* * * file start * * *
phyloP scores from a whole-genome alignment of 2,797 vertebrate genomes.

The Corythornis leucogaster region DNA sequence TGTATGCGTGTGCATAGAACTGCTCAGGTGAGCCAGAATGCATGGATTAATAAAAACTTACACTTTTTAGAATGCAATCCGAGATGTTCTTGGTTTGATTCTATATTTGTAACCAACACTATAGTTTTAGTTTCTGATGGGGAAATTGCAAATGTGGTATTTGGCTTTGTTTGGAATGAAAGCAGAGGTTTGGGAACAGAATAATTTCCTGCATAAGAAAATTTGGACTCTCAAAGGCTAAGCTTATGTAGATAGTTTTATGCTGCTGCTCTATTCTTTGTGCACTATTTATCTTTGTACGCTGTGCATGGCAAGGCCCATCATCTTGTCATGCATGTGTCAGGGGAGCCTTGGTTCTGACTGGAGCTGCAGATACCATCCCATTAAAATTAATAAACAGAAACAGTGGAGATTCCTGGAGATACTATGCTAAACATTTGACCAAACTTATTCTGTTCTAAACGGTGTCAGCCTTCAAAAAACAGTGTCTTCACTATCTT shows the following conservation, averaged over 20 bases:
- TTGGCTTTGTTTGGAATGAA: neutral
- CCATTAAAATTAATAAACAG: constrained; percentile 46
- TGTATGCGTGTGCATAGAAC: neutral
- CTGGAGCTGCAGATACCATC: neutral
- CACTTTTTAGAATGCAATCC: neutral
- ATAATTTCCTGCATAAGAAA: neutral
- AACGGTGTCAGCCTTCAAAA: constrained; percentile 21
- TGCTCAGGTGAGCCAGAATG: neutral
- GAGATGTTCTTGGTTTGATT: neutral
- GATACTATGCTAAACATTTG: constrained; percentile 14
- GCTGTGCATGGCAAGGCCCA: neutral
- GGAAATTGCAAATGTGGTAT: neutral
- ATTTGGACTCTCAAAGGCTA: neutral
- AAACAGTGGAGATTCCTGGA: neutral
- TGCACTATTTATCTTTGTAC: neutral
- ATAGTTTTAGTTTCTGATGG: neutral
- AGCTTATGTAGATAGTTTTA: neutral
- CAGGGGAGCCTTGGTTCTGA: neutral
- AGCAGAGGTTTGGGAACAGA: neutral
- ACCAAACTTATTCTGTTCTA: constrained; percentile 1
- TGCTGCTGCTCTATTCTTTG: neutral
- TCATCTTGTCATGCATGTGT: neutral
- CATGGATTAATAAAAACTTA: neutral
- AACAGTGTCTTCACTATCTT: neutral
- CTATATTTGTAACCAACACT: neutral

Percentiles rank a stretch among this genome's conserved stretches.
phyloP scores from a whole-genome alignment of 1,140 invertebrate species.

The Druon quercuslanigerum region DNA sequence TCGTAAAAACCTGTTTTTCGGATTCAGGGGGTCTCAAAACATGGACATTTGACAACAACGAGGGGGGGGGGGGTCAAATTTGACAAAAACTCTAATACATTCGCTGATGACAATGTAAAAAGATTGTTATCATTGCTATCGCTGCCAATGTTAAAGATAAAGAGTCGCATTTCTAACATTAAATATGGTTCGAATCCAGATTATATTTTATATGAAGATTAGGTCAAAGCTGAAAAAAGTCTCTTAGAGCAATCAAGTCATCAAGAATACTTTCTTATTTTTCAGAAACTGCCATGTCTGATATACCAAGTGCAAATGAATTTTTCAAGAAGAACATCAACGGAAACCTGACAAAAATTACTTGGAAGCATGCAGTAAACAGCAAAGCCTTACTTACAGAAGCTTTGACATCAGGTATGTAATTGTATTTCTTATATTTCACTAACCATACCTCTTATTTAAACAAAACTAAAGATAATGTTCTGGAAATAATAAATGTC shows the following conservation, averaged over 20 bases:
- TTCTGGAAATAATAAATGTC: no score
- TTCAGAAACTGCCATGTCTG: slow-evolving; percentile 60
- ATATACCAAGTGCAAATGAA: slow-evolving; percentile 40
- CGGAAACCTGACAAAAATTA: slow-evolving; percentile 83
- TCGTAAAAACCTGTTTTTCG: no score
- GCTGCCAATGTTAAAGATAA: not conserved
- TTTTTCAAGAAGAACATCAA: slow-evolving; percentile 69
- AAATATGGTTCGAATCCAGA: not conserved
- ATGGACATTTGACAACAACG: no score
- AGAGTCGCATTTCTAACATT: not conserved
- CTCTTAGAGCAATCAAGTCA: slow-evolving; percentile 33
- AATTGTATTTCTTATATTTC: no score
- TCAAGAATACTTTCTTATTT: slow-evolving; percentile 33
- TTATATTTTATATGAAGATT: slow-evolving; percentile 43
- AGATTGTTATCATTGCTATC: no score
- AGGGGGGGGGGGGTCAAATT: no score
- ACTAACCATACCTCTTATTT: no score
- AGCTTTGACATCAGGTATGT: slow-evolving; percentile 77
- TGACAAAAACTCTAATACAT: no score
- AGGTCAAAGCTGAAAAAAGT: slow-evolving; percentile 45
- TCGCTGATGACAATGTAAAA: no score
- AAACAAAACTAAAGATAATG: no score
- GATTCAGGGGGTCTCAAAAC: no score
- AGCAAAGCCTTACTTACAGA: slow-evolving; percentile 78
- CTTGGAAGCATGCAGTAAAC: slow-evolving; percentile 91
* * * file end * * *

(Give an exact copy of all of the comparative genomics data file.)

phyloP scores from a whole-genome alignment of 2,797 vertebrate genomes.

The Corythornis leucogaster region DNA sequence TGTATGCGTGTGCATAGAACTGCTCAGGTGAGCCAGAATGCATGGATTAATAAAAACTTACACTTTTTAGAATGCAATCCGAGATGTTCTTGGTTTGATTCTATATTTGTAACCAACACTATAGTTTTAGTTTCTGATGGGGAAATTGCAAATGTGGTATTTGGCTTTGTTTGGAATGAAAGCAGAGGTTTGGGAACAGAATAATTTCCTGCATAAGAAAATTTGGACTCTCAAAGGCTAAGCTTATGTAGATAGTTTTATGCTGCTGCTCTATTCTTTGTGCACTATTTATCTTTGTACGCTGTGCATGGCAAGGCCCATCATCTTGTCATGCATGTGTCAGGGGAGCCTTGGTTCTGACTGGAGCTGCAGATACCATCCCATTAAAATTAATAAACAGAAACAGTGGAGATTCCTGGAGATACTATGCTAAACATTTGACCAAACTTATTCTGTTCTAAACGGTGTCAGCCTTCAAAAAACAGTGTCTTCACTATCTT shows the following conservation, averaged over 20 bases:
- TTGGCTTTGTTTGGAATGAA: neutral
- CCATTAAAATTAATAAACAG: constrained; percentile 46
- TGTATGCGTGTGCATAGAAC: neutral
- CTGGAGCTGCAGATACCATC: neutral
- CACTTTTTAGAATGCAATCC: neutral
- ATAATTTCCTGCATAAGAAA: neutral
- AACGGTGTCAGCCTTCAAAA: constrained; percentile 21
- TGCTCAGGTGAGCCAGAATG: neutral
- GAGATGTTCTTGGTTTGATT: neutral
- GATACTATGCTAAACATTTG: constrained; percentile 14
- GCTGTGCATGGCAAGGCCCA: neutral
- GGAAATTGCAAATGTGGTAT: neutral
- ATTTGGACTCTCAAAGGCTA: neutral
- AAACAGTGGAGATTCCTGGA: neutral
- TGCACTATTTATCTTTGTAC: neutral
- ATAGTTTTAGTTTCTGATGG: neutral
- AGCTTATGTAGATAGTTTTA: neutral
- CAGGGGAGCCTTGGTTCTGA: neutral
- AGCAGAGGTTTGGGAACAGA: neutral
- ACCAAACTTATTCTGTTCTA: constrained; percentile 1
- TGCTGCTGCTCTATTCTTTG: neutral
- TCATCTTGTCATGCATGTGT: neutral
- CATGGATTAATAAAAACTTA: neutral
- AACAGTGTCTTCACTATCTT: neutral
- CTATATTTGTAACCAACACT: neutral

Percentiles rank a stretch among this genome's conserved stretches.
phyloP scores from a whole-genome alignment of 1,140 invertebrate species.

The Druon quercuslanigerum region DNA sequence TCGTAAAAACCTGTTTTTCGGATTCAGGGGGTCTCAAAACATGGACATTTGACAACAACGAGGGGGGGGGGGGTCAAATTTGACAAAAACTCTAATACATTCGCTGATGACAATGTAAAAAGATTGTTATCATTGCTATCGCTGCCAATGTTAAAGATAAAGAGTCGCATTTCTAACATTAAATATGGTTCGAATCCAGATTATATTTTATATGAAGATTAGGTCAAAGCTGAAAAAAGTCTCTTAGAGCAATCAAGTCATCAAGAATACTTTCTTATTTTTCAGAAACTGCCATGTCTGATATACCAAGTGCAAATGAATTTTTCAAGAAGAACATCAACGGAAACCTGACAAAAATTACTTGGAAGCATGCAGTAAACAGCAAAGCCTTACTTACAGAAGCTTTGACATCAGGTATGTAATTGTATTTCTTATATTTCACTAACCATACCTCTTATTTAAACAAAACTAAAGATAATGTTCTGGAAATAATAAATGTC shows the following conservation, averaged over 20 bases:
- TTCTGGAAATAATAAATGTC: no score
- TTCAGAAACTGCCATGTCTG: slow-evolving; percentile 60
- ATATACCAAGTGCAAATGAA: slow-evolving; percentile 40
- CGGAAACCTGACAAAAATTA: slow-evolving; percentile 83
- TCGTAAAAACCTGTTTTTCG: no score
- GCTGCCAATGTTAAAGATAA: not conserved
- TTTTTCAAGAAGAACATCAA: slow-evolving; percentile 69
- AAATATGGTTCGAATCCAGA: not conserved
- ATGGACATTTGACAACAACG: no score
- AGAGTCGCATTTCTAACATT: not conserved
- CTCTTAGAGCAATCAAGTCA: slow-evolving; percentile 33
- AATTGTATTTCTTATATTTC: no score
- TCAAGAATACTTTCTTATTT: slow-evolving; percentile 33
- TTATATTTTATATGAAGATT: slow-evolving; percentile 43
- AGATTGTTATCATTGCTATC: no score
- AGGGGGGGGGGGGTCAAATT: no score
- ACTAACCATACCTCTTATTT: no score
- AGCTTTGACATCAGGTATGT: slow-evolving; percentile 77
- TGACAAAAACTCTAATACAT: no score
- AGGTCAAAGCTGAAAAAAGT: slow-evolving; percentile 45
- TCGCTGATGACAATGTAAAA: no score
- AAACAAAACTAAAGATAATG: no score
- GATTCAGGGGGTCTCAAAAC: no score
- AGCAAAGCCTTACTTACAGA: slow-evolving; percentile 78
- CTTGGAAGCATGCAGTAAAC: slow-evolving; percentile 91